"Budgets are not just an accounting exercise," said Bill English, as he delivered the accounting exercise known as a surplus.
Tick. The magic word. His surplus will be paraded as success, no doubt.
But if his Budget's any indication, the Government acted strongly to combat the number-one problem facing New Zealand: cigarette smoking.
Well, he's certainly got his finger on that pulse.
Not house prices. Not homelessness. Not the bugs-in-amber gridlock that Auckland calls roading. Nope. Tobacco tax is obviously what everyone's concerned about. It's this relationship with reality that made me want to have what he's having.
Is our entire economy based on real estate agents' commissions?
It took a petition, on the eve of the Budget, to slap basic common sense into the Government's head. It took activist public rage for the Government to notice that it's padded-cell-bonkers to put beneficiaries into motels (at rates that depressing, concrete-block motels can't even charge on booking sites) and make it an asset on the state balance sheet, by calling it a debt owed to Winz by the beneficiary.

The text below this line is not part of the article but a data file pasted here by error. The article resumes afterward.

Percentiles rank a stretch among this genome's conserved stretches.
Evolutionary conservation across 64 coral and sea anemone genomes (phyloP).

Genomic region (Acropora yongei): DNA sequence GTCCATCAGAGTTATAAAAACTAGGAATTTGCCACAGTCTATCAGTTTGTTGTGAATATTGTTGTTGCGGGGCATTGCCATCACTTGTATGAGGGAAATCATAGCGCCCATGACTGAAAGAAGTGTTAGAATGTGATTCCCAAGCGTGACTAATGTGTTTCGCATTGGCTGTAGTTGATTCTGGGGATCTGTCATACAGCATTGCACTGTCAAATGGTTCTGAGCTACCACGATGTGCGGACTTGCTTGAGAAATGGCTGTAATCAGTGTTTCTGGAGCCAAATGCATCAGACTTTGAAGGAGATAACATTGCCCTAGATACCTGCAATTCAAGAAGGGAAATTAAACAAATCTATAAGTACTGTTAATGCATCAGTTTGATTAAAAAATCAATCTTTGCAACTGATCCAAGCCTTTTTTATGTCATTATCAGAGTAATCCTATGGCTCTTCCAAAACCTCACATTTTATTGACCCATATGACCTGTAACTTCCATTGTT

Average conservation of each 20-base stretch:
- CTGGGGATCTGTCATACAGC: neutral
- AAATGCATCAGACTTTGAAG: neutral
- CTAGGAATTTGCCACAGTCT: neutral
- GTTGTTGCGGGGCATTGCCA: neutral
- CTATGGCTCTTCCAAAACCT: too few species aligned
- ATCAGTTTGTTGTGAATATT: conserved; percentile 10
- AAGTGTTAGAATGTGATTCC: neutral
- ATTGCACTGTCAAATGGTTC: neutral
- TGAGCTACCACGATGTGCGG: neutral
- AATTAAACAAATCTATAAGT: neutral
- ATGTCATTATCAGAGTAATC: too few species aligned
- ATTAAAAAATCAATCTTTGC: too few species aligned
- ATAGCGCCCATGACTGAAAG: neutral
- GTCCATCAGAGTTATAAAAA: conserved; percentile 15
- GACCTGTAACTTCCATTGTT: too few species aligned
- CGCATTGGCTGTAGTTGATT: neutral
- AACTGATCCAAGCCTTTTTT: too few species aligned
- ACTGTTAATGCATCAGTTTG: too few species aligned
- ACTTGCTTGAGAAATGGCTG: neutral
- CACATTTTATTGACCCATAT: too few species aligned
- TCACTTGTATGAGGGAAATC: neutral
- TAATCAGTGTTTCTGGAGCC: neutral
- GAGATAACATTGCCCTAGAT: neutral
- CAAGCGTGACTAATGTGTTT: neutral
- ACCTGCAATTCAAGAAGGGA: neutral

Social Development Minister Anne Tolley couldn't even say how much emergency housing was costing. This is like a fire station not knowing how often they get rung up. How do you know if your systems are flawed, if you don't keep track of failure signals, like emergency demand for housing? Then again, failure signals don't score good marks on the accounting exercise.
The need for emergency housing, surely, is a genuine measure of New Zealand's economic management, with more weight than the accounting abstraction of a surplus.
John Key got his vocal chords and veins inflated to "get some guts" levels, when he said councils should release land for residential use.
Which was a nice thought. We'd probably have preferred that he quietly did something about it though. Instead, we got a soundbite. House price inflation is not his fault. It's probably Michael Joseph Savage's fault. If state houses hadn't been so well constructed, they wouldn't be worth so much now.
Maybe the way to free up some housing is to start giving free cigarettes to superannuitants.